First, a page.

|That's Rabbi Daddy To You
Rabbi Heath Watenmaker, a recently ordained rabbi from HUC-JIR's Jack H. Skirball Campus in Los Angeles, writes:
I imagine not many people can say that their first act as a rabbi was to become a father. But I can.
In his ordination address, Rabbi Ellenson spoke about ordination as a personally and spiritually transformational experience. Having worked and studied for the last five years (or 7 counting the Jewish Communal Service program and 11 counting my time taking classes at HUC as an undergraduate at USC) with this day in mind, I had long imagined the awesome power of this day and spent a great deal of time considering what it would mean on a personal and spiritual level to take on the mantle of rabbi. What I didn't know was that as I sat listening to these words that morning wasthat my wife, then 9 months pregnant, was sitting twenty rows behind me quietly entering the beginning stages of labor.
Near the end of a very long day, my beautiful son, Ilan Theodor, was born at 11:19 PM. In keeping with the Jewish theme of the day, he measured 6 lbs. 13 oz. and 18 inches tall. Everyone was healthy and happy and incredibly tired after spending an entire day in what can only be described is an extended state of great joy and euphoria. To think that my time at HUC - where I met and fell in love with my wife, engaged in soul-stirring learning, and grew as a leader of my community - would end with the birth of my first child, on the day of my rabbinical ordination, seems as if it was somehow pre-determined.
On the morning of the day Ilan was born, I stood with Rabbi Ellenson, wrapped in a tallit I bought in Jerusalem during my first year of rabbinical school, as I was welcomed as a rabbi among the Jewish people. On his eighth day, Ilan will be wrapped in that same tallit as he enters the holy, ages old Covenant between God and the Jewish people. What an incredible and yes, transformational, week.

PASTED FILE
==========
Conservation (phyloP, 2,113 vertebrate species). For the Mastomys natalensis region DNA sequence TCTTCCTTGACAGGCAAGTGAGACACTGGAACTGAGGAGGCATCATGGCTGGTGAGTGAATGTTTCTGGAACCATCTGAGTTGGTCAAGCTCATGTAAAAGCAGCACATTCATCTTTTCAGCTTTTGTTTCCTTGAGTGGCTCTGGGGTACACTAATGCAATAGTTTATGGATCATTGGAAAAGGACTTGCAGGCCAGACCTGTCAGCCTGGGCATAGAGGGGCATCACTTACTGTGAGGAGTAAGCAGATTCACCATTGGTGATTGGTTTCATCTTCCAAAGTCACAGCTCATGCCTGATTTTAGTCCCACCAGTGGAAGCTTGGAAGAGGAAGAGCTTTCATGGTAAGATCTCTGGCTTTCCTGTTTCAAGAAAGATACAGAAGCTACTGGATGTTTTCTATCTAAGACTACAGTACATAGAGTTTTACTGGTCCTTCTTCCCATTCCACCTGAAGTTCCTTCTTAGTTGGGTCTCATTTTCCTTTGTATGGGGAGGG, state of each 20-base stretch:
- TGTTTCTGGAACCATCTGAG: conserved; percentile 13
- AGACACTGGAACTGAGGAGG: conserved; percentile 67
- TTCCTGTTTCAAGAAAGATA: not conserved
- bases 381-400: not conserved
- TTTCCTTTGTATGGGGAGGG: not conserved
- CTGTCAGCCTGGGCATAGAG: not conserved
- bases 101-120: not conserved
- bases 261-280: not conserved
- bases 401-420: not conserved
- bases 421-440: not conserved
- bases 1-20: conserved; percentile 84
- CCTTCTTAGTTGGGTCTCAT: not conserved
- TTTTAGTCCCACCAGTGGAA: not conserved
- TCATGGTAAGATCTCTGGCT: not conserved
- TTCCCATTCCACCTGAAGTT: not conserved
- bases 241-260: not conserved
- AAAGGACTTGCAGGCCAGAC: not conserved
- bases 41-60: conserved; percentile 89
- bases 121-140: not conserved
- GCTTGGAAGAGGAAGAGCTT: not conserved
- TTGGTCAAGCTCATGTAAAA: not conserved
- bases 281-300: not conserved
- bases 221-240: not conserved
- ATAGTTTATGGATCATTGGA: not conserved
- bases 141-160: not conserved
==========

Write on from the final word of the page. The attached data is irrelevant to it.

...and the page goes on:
Founded in 1875, Hebrew Union College–Jewish Institute of Religion is the nation’s oldest institution of higher Jewish education and the academic, spiritual, and professional leadership development center of Reform Judaism. HUC-JIR educates men and women for service to American and world Jewry as rabbis, cantors, educators, and nonprofit management professionals, and offers graduate programs to scholars and clergy of all faiths. With centers of learning in Cincinnati, Jerusalem, Los Angeles, and New York, HUC-JIR’s scholarly resources comprise the renowned Klau Library, The Jacob Rader Marcus Center of the American Jewish Archives, research institutes and centers, and academic publications. In partnership with the Union for Reform Judaism and the Central Conference of American Rabbis, HUC-JIR sustains the Reform Movement’s congregations and professional and lay leaders. HUC-JIR’s campuses invite the community to cultural and educational programs illuminating Jewish history, identity, art, and archaeology, and fostering interfaith and multiethnic understanding.